On a trip to Portland, Oregon earlier this year, I fell in live with the way the whole state takes care of it’s environment.
If you read my travel post on Oregon, you’ll know that I raged about the greenery, the soil, the friendliness of everyone and how everyone recycles and composts!
I came back home recharged and ready to help the environment any way I could. Many of you do not know me personally but when it was time to enter middle school, I was accepted into an Environmental Science Academy. The school taught me all about nature, ecosystems and not only about the environment but how to take care of the environment. From my early teen years, I learned how to compost, what to recycle and recycling categories, I even learned to take pH scales in surrounding bodies of water.
Since then, I have been composting, gardening and recycling all these years. I’m even a member of the Dolphin & Whale Conservation but I want to do so much more so I started looking at my life to re-evaluate some things like: How could I live on less? What can I make or grow on my own? How much time do I consume on things that do not benefit my health, mind, or spirit? How can I reduce plastic and waste? What impact am I making on this planet?
After researching and watching countless vlogs, I decided I would challenge myself to a Low Waste lifestyle. A little less intense than the Zero Waste lifestyle. I put in a request at my local library (saving money instead of buying the book) and picked up ‘Zero Waste Home’ by Bea Johnson and it has been a game changer! It is very practical and down to earth, I really felt a connection with this book and it has been such a great read! I highly recommend.
Even though I am not able to become completely Zero Waste at this time, here are a few changes I have made:
- I use bamboo cutlery now. (The majority of plastic cutlery cannot be recycled. It piles in a landfill. It is very convenient but over all pricy and a waste if compared to investing into metal or bamboo cutlery.)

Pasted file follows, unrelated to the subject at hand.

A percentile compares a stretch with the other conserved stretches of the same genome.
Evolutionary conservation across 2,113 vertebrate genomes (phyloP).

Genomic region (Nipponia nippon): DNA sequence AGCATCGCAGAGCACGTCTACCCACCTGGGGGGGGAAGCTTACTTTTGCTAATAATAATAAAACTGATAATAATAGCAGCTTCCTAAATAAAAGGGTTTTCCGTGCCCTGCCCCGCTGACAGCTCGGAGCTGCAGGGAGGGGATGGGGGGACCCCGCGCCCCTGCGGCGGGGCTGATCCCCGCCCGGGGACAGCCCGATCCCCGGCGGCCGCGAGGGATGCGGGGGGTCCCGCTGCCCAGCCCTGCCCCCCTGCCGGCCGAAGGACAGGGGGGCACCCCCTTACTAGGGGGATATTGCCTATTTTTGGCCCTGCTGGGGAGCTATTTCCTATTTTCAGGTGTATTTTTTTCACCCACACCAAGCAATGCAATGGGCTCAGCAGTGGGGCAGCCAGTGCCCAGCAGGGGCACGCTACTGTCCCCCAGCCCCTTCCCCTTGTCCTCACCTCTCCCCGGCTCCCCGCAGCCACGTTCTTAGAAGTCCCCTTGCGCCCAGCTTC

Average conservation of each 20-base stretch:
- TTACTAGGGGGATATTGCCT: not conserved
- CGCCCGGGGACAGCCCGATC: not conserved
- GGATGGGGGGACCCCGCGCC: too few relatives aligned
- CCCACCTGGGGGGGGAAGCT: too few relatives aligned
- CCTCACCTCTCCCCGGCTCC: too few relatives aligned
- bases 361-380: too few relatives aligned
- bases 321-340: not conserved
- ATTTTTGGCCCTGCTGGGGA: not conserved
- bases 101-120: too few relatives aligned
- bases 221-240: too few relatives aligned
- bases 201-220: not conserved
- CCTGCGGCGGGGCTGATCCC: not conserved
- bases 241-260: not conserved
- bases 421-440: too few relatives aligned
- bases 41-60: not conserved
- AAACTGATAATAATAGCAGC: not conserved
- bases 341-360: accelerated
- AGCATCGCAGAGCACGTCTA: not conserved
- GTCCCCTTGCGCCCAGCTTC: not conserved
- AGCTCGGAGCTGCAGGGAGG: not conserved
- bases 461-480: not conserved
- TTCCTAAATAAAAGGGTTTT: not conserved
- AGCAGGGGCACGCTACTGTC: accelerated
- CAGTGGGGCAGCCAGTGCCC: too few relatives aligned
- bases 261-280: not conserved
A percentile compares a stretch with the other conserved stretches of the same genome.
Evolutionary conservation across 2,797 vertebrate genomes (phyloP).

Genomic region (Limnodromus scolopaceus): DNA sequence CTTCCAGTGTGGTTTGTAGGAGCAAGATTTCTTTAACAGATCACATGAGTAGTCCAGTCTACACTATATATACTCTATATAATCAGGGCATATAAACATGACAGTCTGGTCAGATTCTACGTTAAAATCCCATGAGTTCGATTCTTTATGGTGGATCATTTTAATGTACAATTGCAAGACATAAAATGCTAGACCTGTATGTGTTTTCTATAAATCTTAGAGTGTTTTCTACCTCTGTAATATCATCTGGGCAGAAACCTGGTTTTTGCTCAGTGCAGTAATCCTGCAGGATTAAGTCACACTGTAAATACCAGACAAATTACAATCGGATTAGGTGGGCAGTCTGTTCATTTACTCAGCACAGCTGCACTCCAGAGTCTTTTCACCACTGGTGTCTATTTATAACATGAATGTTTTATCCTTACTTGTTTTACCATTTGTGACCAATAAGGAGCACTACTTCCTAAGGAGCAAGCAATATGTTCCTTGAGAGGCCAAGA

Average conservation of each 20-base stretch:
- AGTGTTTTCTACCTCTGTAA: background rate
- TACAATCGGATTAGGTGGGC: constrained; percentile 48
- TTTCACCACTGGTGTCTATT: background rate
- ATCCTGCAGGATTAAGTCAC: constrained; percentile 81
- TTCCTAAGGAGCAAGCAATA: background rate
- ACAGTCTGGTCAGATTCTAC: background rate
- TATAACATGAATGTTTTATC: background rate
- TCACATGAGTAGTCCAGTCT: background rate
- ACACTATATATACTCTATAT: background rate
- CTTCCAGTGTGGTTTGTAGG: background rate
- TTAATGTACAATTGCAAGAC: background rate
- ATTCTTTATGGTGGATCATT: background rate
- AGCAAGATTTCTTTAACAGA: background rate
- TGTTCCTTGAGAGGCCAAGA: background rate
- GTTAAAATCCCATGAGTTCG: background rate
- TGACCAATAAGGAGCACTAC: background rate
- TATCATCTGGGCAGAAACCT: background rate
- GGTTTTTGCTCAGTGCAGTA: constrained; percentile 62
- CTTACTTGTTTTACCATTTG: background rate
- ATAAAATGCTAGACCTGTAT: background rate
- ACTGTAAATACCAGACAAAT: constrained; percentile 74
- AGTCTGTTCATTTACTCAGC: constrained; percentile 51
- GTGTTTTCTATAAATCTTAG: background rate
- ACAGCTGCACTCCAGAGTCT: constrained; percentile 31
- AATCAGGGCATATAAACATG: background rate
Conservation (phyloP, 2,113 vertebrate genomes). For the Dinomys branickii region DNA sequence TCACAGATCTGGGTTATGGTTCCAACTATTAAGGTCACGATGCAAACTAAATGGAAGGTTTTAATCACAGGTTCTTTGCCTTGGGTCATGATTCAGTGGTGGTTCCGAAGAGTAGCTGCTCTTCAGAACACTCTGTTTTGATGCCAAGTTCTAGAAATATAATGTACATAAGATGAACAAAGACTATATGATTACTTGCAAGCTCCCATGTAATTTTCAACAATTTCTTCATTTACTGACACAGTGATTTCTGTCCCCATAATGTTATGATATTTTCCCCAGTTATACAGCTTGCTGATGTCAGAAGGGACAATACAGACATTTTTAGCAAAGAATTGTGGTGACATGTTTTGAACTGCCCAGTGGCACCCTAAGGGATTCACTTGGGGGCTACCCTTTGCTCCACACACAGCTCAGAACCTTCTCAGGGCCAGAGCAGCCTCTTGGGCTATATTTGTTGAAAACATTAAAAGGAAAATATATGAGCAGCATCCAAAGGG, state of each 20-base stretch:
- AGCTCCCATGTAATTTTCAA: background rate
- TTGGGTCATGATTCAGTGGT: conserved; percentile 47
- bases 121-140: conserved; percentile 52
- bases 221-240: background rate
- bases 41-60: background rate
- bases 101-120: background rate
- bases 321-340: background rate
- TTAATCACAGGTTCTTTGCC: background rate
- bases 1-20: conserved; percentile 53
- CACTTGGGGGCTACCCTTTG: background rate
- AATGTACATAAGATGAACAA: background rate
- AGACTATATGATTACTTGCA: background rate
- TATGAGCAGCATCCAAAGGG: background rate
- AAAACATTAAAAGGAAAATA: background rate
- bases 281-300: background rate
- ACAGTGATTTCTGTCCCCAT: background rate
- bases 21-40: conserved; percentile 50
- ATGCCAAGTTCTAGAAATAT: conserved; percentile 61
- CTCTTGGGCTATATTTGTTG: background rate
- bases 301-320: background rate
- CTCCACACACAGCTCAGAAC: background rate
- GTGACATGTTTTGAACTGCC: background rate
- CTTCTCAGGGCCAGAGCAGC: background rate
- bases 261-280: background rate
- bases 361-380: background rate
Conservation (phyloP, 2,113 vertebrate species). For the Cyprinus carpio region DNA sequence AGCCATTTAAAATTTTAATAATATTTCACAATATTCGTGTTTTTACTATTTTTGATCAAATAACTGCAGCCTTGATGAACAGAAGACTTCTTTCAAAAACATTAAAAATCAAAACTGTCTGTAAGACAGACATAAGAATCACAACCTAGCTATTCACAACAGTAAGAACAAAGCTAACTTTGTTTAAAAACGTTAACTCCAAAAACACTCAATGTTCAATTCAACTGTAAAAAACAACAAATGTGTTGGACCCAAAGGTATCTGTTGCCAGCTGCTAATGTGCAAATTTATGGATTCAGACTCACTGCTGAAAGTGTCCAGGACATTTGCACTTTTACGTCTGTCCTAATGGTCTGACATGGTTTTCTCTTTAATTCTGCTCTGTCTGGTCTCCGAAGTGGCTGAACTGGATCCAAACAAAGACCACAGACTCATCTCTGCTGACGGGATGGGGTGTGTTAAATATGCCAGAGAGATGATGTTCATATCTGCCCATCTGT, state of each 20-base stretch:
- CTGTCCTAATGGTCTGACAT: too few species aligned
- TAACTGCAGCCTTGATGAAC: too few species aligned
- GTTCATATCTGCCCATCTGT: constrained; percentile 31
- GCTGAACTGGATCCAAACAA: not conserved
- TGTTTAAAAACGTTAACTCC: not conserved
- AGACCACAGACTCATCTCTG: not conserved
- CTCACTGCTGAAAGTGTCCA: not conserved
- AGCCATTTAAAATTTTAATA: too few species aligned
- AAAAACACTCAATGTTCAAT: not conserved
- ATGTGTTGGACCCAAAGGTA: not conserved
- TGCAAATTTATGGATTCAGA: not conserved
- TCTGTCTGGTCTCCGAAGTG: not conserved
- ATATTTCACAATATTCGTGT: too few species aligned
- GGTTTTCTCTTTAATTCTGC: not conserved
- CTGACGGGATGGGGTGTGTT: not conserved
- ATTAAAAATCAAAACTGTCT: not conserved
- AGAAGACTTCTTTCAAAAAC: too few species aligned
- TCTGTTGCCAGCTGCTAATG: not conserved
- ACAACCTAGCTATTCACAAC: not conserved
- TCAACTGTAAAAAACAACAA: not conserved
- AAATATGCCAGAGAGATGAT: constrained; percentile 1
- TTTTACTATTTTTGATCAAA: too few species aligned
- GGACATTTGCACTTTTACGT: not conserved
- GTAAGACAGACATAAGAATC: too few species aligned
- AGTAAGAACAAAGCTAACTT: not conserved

- With my bamboo cutlery set, there was a bamboo straw that was included and a straw cleaner. Shop my cutlery set here.
* Reusable straws: Here in the U.S, we use about 500 million straws daily. Plastic straws do not biodegrade.
- I have been using reusable bags for years now but I have added reusable produce and bulk bags to my grocery shopping routine. I found my reusable produce bags here and they are perfect!
*50% of the plastic we use, we use just once then throw away. The average American throws away approximately 185 pounds of plastic per year.
80% of all marine debris found in the ocean is land based and 80-90% of the marine debris is made from plastic.
- I now use a Swell stainless steel water container. They are a bit pricy but are so worth it! My water stays cold for hours, even up to a day! Invest in one.
*We throw away 35 billion plastic water bottles every year.
- I tossed out my plastic Tupperware and moved into glass containers. Pyrex is my favorite brand. Here is the set I am currently using.
I also use a Cal Tiffin for leftovers when we dine out.
*One million sea birds and 100,000 marine mammals are killed annually from plastic in our oceans.
Plastic chemicals can be absorbed by the body – 93% of Americans from 6+ test positive for BPA (plastic chemical).
- Along with my bamboo cutlery set, I use stainless steel straws and take them with me to restaurants when we dine in.
- I have abandoned pads and invested into a menstrual cup. THE BEST DECISION I COULD HAVE EVER MADE FOR THE ENVIRONMENT, MY WALLET, AND MY BODY!
There are many different menstrual cups out there and while I haven’t tested them all, I do use the Lena Cup and it has been a miracle worker for me! More to come on the next blog post about this specific subject.
Those are a few of the changes I have made that have put my conscious at ease and I aim to continue on this low waste style of living.
What changes have you made for the environment? Do you have any tips to share with me?